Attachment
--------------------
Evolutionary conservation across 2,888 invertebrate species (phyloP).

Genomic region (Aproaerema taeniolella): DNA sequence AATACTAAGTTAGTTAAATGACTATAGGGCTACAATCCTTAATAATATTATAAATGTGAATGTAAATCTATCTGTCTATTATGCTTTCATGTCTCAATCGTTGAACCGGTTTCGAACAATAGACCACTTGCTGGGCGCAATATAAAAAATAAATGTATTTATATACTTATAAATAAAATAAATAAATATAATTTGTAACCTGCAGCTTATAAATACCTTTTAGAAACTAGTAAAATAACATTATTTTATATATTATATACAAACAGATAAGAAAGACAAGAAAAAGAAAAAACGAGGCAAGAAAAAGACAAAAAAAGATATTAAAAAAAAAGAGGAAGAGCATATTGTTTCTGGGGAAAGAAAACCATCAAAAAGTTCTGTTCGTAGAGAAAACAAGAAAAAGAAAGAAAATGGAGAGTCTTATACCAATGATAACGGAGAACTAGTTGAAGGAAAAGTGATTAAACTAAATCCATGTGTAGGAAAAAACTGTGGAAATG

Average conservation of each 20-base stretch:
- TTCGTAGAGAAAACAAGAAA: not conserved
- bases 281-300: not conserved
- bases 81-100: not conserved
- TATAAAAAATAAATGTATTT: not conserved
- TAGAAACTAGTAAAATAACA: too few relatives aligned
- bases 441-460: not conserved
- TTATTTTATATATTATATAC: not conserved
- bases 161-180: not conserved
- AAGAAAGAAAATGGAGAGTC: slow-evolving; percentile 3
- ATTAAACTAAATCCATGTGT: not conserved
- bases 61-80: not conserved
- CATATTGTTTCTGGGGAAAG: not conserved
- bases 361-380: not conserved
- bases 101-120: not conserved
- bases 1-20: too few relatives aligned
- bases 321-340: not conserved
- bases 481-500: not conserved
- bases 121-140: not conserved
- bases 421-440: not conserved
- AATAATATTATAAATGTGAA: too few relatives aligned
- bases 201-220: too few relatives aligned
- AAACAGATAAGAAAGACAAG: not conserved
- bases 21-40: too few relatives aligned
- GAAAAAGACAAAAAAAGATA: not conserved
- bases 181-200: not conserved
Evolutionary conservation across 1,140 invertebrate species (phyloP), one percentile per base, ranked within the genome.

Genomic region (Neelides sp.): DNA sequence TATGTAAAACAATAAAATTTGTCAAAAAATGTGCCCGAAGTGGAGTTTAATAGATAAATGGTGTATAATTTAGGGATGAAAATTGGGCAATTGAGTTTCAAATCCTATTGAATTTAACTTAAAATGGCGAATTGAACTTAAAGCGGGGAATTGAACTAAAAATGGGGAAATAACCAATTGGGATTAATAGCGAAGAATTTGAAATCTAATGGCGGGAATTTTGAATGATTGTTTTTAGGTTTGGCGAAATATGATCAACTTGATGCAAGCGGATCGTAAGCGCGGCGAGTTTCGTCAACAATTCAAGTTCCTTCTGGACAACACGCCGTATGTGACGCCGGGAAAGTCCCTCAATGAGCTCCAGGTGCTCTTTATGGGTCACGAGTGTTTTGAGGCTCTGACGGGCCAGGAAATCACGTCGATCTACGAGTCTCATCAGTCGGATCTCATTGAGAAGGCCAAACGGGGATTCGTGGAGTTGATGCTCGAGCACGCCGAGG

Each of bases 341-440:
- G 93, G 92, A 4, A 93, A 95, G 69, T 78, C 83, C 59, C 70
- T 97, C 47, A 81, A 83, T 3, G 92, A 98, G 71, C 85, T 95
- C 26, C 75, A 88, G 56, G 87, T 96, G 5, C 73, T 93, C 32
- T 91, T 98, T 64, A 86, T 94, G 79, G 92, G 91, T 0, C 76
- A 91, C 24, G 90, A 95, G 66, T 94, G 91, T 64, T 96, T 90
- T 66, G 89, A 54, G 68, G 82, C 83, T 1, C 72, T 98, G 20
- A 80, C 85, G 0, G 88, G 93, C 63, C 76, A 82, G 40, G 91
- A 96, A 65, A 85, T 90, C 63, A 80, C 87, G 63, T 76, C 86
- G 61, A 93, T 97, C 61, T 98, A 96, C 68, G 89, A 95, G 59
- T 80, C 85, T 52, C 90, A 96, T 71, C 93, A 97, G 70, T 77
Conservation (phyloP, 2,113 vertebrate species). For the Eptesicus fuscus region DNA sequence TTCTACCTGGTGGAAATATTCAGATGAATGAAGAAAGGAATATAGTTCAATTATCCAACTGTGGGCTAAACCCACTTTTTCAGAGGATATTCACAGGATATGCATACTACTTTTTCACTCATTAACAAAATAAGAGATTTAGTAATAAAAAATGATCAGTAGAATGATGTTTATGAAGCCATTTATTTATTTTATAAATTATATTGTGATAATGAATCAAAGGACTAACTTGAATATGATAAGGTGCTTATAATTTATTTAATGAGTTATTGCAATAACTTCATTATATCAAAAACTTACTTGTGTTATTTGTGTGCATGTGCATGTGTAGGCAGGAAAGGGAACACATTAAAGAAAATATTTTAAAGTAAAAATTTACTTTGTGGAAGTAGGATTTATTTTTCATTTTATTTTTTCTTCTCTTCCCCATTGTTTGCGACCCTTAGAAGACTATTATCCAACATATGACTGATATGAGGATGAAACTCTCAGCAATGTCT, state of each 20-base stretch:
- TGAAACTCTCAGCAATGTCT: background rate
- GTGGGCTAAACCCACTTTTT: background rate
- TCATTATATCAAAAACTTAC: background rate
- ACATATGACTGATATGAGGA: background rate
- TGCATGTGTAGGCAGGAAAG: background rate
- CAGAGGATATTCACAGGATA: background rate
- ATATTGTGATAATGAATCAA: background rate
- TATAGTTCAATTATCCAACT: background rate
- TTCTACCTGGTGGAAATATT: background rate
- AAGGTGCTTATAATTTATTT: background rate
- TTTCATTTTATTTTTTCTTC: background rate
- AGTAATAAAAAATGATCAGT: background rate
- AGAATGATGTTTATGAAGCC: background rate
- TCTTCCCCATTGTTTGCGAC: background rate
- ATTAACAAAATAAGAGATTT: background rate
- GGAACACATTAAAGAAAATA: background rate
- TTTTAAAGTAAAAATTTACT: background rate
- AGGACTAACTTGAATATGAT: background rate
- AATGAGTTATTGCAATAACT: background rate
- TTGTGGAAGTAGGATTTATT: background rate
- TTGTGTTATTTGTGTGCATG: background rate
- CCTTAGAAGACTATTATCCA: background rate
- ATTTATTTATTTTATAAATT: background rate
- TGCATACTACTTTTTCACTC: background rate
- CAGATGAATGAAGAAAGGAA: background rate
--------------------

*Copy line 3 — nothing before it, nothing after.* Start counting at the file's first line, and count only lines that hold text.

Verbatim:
Average conservation of each 20-base stretch: